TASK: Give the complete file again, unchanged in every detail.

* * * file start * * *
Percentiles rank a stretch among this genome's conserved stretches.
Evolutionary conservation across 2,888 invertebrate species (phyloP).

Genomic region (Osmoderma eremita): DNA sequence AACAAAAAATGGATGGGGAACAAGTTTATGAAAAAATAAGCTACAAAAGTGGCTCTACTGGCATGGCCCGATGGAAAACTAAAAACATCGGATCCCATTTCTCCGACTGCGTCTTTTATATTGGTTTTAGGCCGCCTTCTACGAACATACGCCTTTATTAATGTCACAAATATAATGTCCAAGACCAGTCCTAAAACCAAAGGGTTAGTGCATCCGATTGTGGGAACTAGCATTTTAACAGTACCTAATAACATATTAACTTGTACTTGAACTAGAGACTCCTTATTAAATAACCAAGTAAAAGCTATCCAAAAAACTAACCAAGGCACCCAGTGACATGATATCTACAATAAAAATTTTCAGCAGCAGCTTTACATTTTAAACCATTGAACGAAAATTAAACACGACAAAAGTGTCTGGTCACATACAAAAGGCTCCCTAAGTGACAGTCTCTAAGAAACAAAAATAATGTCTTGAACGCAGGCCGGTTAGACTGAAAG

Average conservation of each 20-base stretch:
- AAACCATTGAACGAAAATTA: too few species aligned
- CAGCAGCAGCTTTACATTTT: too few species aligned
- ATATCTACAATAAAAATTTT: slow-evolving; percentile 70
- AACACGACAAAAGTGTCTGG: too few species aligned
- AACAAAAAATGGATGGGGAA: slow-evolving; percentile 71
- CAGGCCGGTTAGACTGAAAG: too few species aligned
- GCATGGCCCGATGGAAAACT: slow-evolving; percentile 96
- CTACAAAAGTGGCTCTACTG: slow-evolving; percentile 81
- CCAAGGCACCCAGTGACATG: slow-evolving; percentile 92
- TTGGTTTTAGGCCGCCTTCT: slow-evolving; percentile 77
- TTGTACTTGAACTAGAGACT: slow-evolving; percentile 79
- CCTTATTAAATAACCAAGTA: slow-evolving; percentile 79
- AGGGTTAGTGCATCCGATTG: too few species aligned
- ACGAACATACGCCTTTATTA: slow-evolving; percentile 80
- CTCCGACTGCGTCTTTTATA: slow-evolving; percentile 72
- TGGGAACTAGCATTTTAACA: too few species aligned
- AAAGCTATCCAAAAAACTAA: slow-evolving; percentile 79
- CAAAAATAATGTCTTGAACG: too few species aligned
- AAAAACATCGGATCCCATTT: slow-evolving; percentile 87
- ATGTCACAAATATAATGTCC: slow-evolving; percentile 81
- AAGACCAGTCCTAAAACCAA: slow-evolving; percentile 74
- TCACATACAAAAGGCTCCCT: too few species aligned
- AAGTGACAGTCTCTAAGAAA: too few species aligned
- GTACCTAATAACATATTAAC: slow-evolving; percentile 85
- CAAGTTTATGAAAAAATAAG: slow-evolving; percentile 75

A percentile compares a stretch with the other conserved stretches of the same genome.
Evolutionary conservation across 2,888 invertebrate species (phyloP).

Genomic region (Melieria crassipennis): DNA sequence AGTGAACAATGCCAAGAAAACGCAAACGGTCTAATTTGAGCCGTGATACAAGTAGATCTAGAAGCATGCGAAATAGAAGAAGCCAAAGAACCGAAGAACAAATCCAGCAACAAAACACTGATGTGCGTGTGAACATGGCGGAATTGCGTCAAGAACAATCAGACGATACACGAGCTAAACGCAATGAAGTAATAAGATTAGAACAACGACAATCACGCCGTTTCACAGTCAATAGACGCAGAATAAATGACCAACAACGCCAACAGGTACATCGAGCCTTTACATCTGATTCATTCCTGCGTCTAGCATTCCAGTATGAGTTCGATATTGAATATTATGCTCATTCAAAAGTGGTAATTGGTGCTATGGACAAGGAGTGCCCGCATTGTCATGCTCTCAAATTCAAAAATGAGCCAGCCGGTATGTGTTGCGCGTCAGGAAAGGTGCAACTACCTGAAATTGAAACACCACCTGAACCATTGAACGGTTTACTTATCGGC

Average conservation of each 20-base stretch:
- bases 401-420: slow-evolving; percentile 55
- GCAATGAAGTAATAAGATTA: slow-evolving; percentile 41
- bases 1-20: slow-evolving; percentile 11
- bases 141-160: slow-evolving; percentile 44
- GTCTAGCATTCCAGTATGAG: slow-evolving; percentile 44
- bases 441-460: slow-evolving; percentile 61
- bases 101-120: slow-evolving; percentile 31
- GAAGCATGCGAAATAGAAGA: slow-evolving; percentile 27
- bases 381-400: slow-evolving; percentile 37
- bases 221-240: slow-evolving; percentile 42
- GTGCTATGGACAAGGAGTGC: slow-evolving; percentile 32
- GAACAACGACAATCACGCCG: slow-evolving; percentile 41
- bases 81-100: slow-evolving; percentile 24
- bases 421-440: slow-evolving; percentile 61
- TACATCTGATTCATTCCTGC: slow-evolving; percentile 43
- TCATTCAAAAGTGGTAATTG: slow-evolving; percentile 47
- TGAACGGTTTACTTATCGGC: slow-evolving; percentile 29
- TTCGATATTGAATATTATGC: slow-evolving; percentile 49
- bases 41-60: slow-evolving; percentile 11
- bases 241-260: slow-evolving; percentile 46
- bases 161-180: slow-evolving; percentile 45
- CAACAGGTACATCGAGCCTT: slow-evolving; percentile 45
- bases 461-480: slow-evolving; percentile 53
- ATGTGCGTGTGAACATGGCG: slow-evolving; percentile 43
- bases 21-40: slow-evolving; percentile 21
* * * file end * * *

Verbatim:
Percentiles rank a stretch among this genome's conserved stretches.
Evolutionary conservation across 2,888 invertebrate species (phyloP).

Genomic region (Osmoderma eremita): DNA sequence AACAAAAAATGGATGGGGAACAAGTTTATGAAAAAATAAGCTACAAAAGTGGCTCTACTGGCATGGCCCGATGGAAAACTAAAAACATCGGATCCCATTTCTCCGACTGCGTCTTTTATATTGGTTTTAGGCCGCCTTCTACGAACATACGCCTTTATTAATGTCACAAATATAATGTCCAAGACCAGTCCTAAAACCAAAGGGTTAGTGCATCCGATTGTGGGAACTAGCATTTTAACAGTACCTAATAACATATTAACTTGTACTTGAACTAGAGACTCCTTATTAAATAACCAAGTAAAAGCTATCCAAAAAACTAACCAAGGCACCCAGTGACATGATATCTACAATAAAAATTTTCAGCAGCAGCTTTACATTTTAAACCATTGAACGAAAATTAAACACGACAAAAGTGTCTGGTCACATACAAAAGGCTCCCTAAGTGACAGTCTCTAAGAAACAAAAATAATGTCTTGAACGCAGGCCGGTTAGACTGAAAG

Average conservation of each 20-base stretch:
- AAACCATTGAACGAAAATTA: too few species aligned
- CAGCAGCAGCTTTACATTTT: too few species aligned
- ATATCTACAATAAAAATTTT: slow-evolving; percentile 70
- AACACGACAAAAGTGTCTGG: too few species aligned
- AACAAAAAATGGATGGGGAA: slow-evolving; percentile 71
- CAGGCCGGTTAGACTGAAAG: too few species aligned
- GCATGGCCCGATGGAAAACT: slow-evolving; percentile 96
- CTACAAAAGTGGCTCTACTG: slow-evolving; percentile 81
- CCAAGGCACCCAGTGACATG: slow-evolving; percentile 92
- TTGGTTTTAGGCCGCCTTCT: slow-evolving; percentile 77
- TTGTACTTGAACTAGAGACT: slow-evolving; percentile 79
- CCTTATTAAATAACCAAGTA: slow-evolving; percentile 79
- AGGGTTAGTGCATCCGATTG: too few species aligned
- ACGAACATACGCCTTTATTA: slow-evolving; percentile 80
- CTCCGACTGCGTCTTTTATA: slow-evolving; percentile 72
- TGGGAACTAGCATTTTAACA: too few species aligned
- AAAGCTATCCAAAAAACTAA: slow-evolving; percentile 79
- CAAAAATAATGTCTTGAACG: too few species aligned
- AAAAACATCGGATCCCATTT: slow-evolving; percentile 87
- ATGTCACAAATATAATGTCC: slow-evolving; percentile 81
- AAGACCAGTCCTAAAACCAA: slow-evolving; percentile 74
- TCACATACAAAAGGCTCCCT: too few species aligned
- AAGTGACAGTCTCTAAGAAA: too few species aligned
- GTACCTAATAACATATTAAC: slow-evolving; percentile 85
- CAAGTTTATGAAAAAATAAG: slow-evolving; percentile 75

A percentile compares a stretch with the other conserved stretches of the same genome.
Evolutionary conservation across 2,888 invertebrate species (phyloP).

Genomic region (Melieria crassipennis): DNA sequence AGTGAACAATGCCAAGAAAACGCAAACGGTCTAATTTGAGCCGTGATACAAGTAGATCTAGAAGCATGCGAAATAGAAGAAGCCAAAGAACCGAAGAACAAATCCAGCAACAAAACACTGATGTGCGTGTGAACATGGCGGAATTGCGTCAAGAACAATCAGACGATACACGAGCTAAACGCAATGAAGTAATAAGATTAGAACAACGACAATCACGCCGTTTCACAGTCAATAGACGCAGAATAAATGACCAACAACGCCAACAGGTACATCGAGCCTTTACATCTGATTCATTCCTGCGTCTAGCATTCCAGTATGAGTTCGATATTGAATATTATGCTCATTCAAAAGTGGTAATTGGTGCTATGGACAAGGAGTGCCCGCATTGTCATGCTCTCAAATTCAAAAATGAGCCAGCCGGTATGTGTTGCGCGTCAGGAAAGGTGCAACTACCTGAAATTGAAACACCACCTGAACCATTGAACGGTTTACTTATCGGC

Average conservation of each 20-base stretch:
- bases 401-420: slow-evolving; percentile 55
- GCAATGAAGTAATAAGATTA: slow-evolving; percentile 41
- bases 1-20: slow-evolving; percentile 11
- bases 141-160: slow-evolving; percentile 44
- GTCTAGCATTCCAGTATGAG: slow-evolving; percentile 44
- bases 441-460: slow-evolving; percentile 61
- bases 101-120: slow-evolving; percentile 31
- GAAGCATGCGAAATAGAAGA: slow-evolving; percentile 27
- bases 381-400: slow-evolving; percentile 37
- bases 221-240: slow-evolving; percentile 42
- GTGCTATGGACAAGGAGTGC: slow-evolving; percentile 32
- GAACAACGACAATCACGCCG: slow-evolving; percentile 41
- bases 81-100: slow-evolving; percentile 24
- bases 421-440: slow-evolving; percentile 61
- TACATCTGATTCATTCCTGC: slow-evolving; percentile 43
- TCATTCAAAAGTGGTAATTG: slow-evolving; percentile 47
- TGAACGGTTTACTTATCGGC: slow-evolving; percentile 29
- TTCGATATTGAATATTATGC: slow-evolving; percentile 49
- bases 41-60: slow-evolving; percentile 11
- bases 241-260: slow-evolving; percentile 46
- bases 161-180: slow-evolving; percentile 45
- CAACAGGTACATCGAGCCTT: slow-evolving; percentile 45
- bases 461-480: slow-evolving; percentile 53
- ATGTGCGTGTGAACATGGCG: slow-evolving; percentile 43
- bases 21-40: slow-evolving; percentile 21